Prof Maggie Rae, president of the Faculty of Public Health, attributes the coronavirus pandemic for only highlighting the inequalities in the healthcare system that are already apparent for many
Written by Leah Mahon
Published on 15th February 2021
IN THE UK, Black women are four times more likely than white women to die in pregnancy or childbirth, a new report has found.
The data from the MBRRACE-UK study, which also found that women from Asian ethnic background face twice the risk, showed a slight narrowing of the figures from last year’s report as it reported that Black women were five times more likely to die.
However, experts clarify that this is still not a sign of significant progress in the issue.
Between 2016 and 2018, it reports that 217 women died during or up to six weeks after pregnancy out of 2,235,159 women giving birth in the UK.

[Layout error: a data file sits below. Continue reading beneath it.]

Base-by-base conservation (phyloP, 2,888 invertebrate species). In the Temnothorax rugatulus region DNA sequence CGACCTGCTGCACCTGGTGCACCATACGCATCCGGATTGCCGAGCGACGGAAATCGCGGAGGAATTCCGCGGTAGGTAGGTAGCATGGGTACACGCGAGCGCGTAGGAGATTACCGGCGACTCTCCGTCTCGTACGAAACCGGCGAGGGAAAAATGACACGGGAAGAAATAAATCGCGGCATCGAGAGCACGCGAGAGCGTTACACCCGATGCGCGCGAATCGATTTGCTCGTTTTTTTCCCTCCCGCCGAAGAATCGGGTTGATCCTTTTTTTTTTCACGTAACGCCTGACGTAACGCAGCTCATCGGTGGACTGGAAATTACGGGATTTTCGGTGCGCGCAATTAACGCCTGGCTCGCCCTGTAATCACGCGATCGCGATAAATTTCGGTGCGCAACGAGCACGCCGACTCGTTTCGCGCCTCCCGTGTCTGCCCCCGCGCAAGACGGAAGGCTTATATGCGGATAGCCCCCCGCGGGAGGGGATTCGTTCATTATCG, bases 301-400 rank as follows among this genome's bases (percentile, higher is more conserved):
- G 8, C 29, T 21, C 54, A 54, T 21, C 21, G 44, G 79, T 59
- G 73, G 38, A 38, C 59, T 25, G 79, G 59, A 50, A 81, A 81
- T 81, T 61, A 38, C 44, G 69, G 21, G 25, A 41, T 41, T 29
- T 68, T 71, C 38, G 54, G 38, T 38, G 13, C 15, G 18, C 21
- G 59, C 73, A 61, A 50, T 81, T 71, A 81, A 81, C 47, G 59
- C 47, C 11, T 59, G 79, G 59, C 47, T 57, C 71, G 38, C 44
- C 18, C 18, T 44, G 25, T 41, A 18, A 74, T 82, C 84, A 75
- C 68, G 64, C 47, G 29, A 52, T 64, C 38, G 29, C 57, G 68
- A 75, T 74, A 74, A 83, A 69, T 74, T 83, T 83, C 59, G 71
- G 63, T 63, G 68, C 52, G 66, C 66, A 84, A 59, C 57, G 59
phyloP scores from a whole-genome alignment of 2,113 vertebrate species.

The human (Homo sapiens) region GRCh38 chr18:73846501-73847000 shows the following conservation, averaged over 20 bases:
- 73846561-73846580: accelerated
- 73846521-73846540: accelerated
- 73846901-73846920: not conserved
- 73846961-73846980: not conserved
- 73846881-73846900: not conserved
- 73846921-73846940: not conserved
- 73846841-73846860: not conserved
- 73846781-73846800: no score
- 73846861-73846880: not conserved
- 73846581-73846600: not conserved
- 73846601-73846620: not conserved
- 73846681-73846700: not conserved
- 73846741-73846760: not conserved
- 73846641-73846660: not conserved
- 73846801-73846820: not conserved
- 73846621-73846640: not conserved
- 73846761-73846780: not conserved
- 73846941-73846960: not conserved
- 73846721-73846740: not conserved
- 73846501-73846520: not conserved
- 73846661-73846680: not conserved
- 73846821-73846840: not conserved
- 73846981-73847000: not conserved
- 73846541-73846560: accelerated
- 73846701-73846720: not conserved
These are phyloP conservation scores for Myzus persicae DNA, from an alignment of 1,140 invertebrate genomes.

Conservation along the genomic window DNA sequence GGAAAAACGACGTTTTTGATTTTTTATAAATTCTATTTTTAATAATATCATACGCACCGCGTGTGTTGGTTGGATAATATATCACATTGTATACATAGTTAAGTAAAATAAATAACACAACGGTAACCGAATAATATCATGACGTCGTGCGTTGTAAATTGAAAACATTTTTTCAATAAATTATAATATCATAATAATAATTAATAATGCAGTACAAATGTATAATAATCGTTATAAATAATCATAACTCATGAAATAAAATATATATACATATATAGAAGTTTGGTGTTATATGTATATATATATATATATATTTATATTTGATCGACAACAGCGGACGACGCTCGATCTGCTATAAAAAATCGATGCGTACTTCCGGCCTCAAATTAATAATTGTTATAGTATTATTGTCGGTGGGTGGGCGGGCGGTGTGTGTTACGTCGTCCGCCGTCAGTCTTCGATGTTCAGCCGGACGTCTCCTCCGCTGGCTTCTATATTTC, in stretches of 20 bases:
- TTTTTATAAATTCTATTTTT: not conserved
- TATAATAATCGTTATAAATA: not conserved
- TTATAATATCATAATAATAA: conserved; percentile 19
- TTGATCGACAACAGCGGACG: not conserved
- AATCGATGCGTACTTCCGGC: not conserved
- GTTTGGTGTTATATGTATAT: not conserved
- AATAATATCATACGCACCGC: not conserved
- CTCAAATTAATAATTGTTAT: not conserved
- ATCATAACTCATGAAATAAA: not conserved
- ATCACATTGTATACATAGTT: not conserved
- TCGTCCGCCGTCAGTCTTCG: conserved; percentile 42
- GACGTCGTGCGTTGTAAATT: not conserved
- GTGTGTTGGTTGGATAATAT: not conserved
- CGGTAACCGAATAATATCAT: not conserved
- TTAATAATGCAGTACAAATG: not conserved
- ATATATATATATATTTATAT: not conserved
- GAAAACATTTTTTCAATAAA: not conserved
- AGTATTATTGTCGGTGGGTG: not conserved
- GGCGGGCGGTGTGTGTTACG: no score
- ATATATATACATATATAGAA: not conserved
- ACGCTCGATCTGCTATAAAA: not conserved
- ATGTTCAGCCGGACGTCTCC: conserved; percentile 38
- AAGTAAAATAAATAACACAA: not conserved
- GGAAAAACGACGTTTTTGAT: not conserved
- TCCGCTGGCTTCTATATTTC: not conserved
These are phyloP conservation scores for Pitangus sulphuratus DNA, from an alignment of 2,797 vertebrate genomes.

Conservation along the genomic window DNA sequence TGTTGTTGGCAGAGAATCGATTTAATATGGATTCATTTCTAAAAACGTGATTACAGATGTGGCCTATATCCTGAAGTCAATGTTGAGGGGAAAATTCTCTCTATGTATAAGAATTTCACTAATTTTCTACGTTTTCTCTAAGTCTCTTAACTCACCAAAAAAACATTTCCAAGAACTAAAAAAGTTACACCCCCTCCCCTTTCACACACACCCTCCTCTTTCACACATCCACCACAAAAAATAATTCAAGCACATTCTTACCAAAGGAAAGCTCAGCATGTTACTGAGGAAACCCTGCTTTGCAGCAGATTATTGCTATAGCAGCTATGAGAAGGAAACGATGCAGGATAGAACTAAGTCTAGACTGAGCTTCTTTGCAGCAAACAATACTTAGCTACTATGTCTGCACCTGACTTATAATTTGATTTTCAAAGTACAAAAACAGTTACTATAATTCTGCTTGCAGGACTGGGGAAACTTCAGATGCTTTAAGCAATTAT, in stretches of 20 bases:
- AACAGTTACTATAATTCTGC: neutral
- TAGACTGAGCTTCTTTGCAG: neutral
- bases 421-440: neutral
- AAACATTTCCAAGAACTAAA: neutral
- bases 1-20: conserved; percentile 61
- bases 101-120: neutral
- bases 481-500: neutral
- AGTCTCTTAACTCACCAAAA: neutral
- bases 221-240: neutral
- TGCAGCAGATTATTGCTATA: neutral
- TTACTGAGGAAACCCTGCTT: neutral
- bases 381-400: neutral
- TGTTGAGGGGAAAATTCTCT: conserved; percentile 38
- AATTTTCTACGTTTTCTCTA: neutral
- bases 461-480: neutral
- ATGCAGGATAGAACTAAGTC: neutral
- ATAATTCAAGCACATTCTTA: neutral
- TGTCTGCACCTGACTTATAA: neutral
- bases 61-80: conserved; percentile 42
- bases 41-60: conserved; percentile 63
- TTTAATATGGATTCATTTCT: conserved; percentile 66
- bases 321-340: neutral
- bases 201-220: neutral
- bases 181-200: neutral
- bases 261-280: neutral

A further 349 women died up to a year after pregnancy.
Prof Maggie Rae, president of the Faculty of Public Health, attributes the coronavirus pandemic for only highlighting the inequalities in the healthcare system that are already apparent for many.
Speaking to The Guardian, she said: “This year’s coronavirus pandemic has brought this disparity even more starkly to the fore, and we must not lose sight of the actions that are required to address systemic biases that impact on the care we provide for ethnic minority women.”
The lead author of the report, Prof Marian Knight, also stressed that despite death rates among white women increasing by a small amount, and the rate for Black women decreasing, the care for ethnic minority women still remains a priority.
She said: “Maternal mortality is uncommon so while there is an unacceptable racial disparity, even for black women the rate is low,” said Knight.
“But what is significant is the statistics are likely to be a marker of similar disparities in severe pregnancy complications and what we call ‘near misses’.
Prof. Knight has called for more comprehensive research into maternal morbidity to further examine variations of outcomes between different groups throughout different areas across the UK.